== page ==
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Sarah Winsberg
J.D. & Univ. of Penn. Ph.D. candidate (History)

Making Work: Lawyers and the Boundaries of Labor, 1780-1860



What counted as labor in early American law? No single concept served as a progenitor of modern employment law. Husband and wife, parent and child, master and servant, partnership, and corporation—all, in eighteenth-century reference works like Blackstone’s Commentaries, were relationships of “persons,” and all existed to structure and control labor. My dissertation research explains how legal writers undid this diverse spectrum of labor, beginning to define a modern understanding of work as synonymous with employment. By examining the work of these lawyers, who wrote and rewrote guides for their colleagues, I expose the conceptual struggles that were required to imagine and institutionalize profound changes in who could be a worker and what work meant. Legal writers invented new categories for hired labor, and simultaneously transformed the laws of slavery, marriage, and business organization, newly defining those subjects in decidedly non-labor terms. These developments, which are usually considered separately, were part of a larger process of creating and contesting boundaries between employment and not-employment. The rise of adult white male wage labor in the early nineteenth century was sudden, and, in a society built on the myth of the independent yeoman farmer, potentially destabilizing. Lawyers helped legitimize employment by removing slaves, wives, and capital investment from a newly invented concept of work. My conference paper presents the framework and preliminary research from this dissertation project.

During the first half of the nineteenth century, participation in what historians usually call “wage labor” took off explosively. But which kinds of work counted as labor for hire? Did it include the labor of a child bound out for farm work? Of an attorney hired to collect a debt? I argue that what would eventually become the law of employment was, throughout the first half of the nineteenth century, described with diverse labels and as part of multiple different legal topics. Yet as legal writers struggled to decide what counted as hiring, they found new ways to distinguish it from types of labor increasingly defined on separate terms. Slave hiring offers a particularly compelling example, as legal writers in the 1830s and 40s began relabeling these relationships as “bailment,” a legal term referring to one person’s temporary possession of the property of another. Bailment erased the threateningly fuzzy boundary between slave and free servant by comparing a slave to a rented tool or animal. Legal writers also increasingly deemphasized wives’ household labor within marriage, distinguishing it from male waged labor. They did so, in part, by reframing cases regulating wives’ purchases from shared funds. Legal writers struggled, too, with the blurred boundary between the labor relationship of hiring, and the capital investment relationships of partnership and corporation. What was the status, for example, of a grocery store clerk who had been promised a share of the store’s profits: was he partner or employee? In a final chapter, a case study on the use of legal knowledge in New York City courts, I show that these distinctions had consequences. I argue that even lower-level trial courts were profoundly influenced by the world of legal writing, labeling and sorting cases in ways that drew directly and indirectly from legal writers.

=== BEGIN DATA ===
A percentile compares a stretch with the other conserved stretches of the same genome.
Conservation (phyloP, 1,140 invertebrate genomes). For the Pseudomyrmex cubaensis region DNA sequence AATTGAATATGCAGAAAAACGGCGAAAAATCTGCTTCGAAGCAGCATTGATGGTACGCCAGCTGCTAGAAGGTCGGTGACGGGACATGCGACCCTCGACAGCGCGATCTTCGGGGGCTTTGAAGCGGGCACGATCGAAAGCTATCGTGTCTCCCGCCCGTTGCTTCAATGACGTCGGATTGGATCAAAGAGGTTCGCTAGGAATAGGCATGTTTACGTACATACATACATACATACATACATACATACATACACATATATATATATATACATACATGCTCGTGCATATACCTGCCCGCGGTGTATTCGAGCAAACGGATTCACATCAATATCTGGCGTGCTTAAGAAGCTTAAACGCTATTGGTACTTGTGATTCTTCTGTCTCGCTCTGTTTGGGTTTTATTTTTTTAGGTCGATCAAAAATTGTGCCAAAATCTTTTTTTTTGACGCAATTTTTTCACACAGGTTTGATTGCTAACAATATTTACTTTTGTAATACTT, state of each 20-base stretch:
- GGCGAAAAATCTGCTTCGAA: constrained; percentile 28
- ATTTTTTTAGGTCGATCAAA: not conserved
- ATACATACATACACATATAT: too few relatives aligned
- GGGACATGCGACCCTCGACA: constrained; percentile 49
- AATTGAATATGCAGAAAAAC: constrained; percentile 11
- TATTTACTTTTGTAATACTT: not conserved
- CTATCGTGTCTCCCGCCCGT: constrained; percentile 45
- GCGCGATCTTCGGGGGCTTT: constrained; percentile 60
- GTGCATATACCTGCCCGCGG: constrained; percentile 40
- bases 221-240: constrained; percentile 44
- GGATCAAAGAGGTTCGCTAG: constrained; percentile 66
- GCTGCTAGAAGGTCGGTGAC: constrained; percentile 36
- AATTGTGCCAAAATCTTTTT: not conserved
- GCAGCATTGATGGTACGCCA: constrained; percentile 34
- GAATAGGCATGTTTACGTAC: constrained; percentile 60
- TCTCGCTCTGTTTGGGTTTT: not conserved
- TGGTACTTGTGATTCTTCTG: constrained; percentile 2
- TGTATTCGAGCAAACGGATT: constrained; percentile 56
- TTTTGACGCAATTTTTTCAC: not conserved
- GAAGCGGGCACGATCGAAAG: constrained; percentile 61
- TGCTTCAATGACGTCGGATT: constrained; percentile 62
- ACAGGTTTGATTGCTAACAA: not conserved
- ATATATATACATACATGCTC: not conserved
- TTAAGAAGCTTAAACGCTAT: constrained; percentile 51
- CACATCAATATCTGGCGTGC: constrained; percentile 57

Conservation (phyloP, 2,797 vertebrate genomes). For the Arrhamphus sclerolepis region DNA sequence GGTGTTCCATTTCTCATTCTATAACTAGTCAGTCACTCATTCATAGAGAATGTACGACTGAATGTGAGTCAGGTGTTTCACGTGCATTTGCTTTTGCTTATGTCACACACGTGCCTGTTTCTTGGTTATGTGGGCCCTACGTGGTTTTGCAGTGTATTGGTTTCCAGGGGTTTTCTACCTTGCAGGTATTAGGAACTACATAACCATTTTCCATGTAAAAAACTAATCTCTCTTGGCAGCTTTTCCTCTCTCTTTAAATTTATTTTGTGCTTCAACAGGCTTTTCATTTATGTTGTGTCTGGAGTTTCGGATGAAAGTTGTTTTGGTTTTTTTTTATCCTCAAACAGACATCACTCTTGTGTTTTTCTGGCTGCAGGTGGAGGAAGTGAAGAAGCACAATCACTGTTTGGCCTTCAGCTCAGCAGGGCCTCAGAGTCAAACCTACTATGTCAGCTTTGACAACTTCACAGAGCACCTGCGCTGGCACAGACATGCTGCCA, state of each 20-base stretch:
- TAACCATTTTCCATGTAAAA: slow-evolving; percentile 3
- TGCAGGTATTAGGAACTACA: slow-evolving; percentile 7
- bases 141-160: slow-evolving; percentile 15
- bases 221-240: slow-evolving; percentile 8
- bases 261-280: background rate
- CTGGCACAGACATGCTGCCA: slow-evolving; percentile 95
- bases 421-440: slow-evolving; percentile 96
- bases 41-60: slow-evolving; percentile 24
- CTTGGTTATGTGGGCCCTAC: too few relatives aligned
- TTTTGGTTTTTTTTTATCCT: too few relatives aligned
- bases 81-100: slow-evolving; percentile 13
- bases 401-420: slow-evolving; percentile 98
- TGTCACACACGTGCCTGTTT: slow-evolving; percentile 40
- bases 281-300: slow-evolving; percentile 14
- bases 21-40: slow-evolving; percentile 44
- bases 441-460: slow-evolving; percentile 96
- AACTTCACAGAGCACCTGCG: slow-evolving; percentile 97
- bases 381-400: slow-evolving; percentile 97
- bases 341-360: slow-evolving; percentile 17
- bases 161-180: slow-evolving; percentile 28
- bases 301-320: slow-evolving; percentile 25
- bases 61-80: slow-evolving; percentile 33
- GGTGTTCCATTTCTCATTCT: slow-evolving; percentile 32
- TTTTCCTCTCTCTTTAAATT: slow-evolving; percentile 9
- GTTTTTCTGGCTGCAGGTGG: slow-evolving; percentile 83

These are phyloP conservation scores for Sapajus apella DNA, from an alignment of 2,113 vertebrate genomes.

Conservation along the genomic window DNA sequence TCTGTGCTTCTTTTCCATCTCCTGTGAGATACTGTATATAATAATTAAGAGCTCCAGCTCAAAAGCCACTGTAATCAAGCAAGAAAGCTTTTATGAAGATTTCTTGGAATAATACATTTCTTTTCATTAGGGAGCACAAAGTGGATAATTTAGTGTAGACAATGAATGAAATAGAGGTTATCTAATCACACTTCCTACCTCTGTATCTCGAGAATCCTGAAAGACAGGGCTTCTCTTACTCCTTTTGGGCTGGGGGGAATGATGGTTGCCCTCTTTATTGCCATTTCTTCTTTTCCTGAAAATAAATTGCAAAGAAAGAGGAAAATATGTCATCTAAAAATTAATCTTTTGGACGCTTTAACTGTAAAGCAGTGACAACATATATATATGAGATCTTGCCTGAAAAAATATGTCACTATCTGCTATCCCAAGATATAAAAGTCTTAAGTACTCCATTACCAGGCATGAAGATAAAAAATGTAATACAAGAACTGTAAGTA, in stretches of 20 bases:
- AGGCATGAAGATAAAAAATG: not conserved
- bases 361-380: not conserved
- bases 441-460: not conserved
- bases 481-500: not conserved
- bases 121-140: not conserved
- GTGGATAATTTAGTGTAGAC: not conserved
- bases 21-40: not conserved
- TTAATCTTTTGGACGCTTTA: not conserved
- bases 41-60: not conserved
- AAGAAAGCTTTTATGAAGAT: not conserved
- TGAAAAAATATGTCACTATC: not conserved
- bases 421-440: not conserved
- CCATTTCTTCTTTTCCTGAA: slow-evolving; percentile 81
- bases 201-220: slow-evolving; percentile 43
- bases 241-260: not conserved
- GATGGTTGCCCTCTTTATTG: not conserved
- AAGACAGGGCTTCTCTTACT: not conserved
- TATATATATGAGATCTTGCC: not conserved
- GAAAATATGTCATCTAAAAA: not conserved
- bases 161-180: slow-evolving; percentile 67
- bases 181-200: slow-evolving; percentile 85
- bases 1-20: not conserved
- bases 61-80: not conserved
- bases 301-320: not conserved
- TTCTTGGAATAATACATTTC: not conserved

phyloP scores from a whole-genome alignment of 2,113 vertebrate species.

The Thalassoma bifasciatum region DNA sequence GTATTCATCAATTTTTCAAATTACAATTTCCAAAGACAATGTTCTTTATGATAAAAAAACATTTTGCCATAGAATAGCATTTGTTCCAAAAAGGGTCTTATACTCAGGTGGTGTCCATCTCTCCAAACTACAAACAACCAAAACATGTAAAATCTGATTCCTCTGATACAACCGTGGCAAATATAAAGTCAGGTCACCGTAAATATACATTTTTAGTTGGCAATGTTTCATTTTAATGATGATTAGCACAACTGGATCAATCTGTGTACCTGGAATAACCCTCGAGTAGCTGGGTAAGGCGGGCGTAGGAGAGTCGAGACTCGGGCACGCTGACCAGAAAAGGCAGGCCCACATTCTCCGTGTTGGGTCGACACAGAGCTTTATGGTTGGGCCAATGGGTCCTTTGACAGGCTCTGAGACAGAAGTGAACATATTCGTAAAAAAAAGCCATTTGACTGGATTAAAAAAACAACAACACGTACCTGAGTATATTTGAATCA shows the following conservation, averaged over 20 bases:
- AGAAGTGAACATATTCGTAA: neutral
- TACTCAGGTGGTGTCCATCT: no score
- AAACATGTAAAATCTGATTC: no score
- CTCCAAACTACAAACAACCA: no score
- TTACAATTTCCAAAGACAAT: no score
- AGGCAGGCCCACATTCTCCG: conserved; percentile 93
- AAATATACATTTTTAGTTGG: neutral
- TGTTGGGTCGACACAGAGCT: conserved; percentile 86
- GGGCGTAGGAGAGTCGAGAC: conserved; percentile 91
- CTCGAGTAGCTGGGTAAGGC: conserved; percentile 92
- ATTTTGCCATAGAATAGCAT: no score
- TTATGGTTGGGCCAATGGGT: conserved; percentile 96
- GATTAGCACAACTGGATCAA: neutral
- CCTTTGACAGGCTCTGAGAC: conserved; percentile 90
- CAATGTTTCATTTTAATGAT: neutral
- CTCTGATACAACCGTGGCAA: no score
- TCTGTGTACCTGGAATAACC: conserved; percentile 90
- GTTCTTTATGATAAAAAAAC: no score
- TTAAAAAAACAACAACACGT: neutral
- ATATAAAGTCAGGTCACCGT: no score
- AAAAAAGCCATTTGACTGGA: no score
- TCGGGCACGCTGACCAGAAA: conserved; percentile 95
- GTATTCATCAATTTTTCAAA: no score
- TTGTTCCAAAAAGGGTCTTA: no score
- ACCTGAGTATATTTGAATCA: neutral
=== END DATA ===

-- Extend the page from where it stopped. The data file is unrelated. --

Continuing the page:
My research reveals that employment law and its boundaries were not simply the natural evolution of a changing economy, but rather the product of decades of tentative and sometimes abortive effort by legal writers. Challenging traditional narratives of labor’s shift from “status to contract,” which trace the transition of one group of workers from servitude to employment, I argue instead that making “employment” required exclusion and redefinition.  Legal categories, and the social categories they tracked and influenced, had consequences. The “free labor ideology” that defined northern and southern conflict in the lead-up to the Civil War required, first and foremost, an understanding of free labor as a coherent concept, one directly opposed to slavery. The devaluing and ignoring of unpaid labor within marriage has shaped the lives of women and men in subsequent generations. The abstraction and depersonalization of capital, and its separation from labor, is often understood as one of the most fundamental aspects of capitalism. The boundaries of employment—what counts as work and what doesn’t—have been at the root of profound inequality. In labeling, describing, and sorting the changing world around them, legal writers wrote the terms of these outcomes.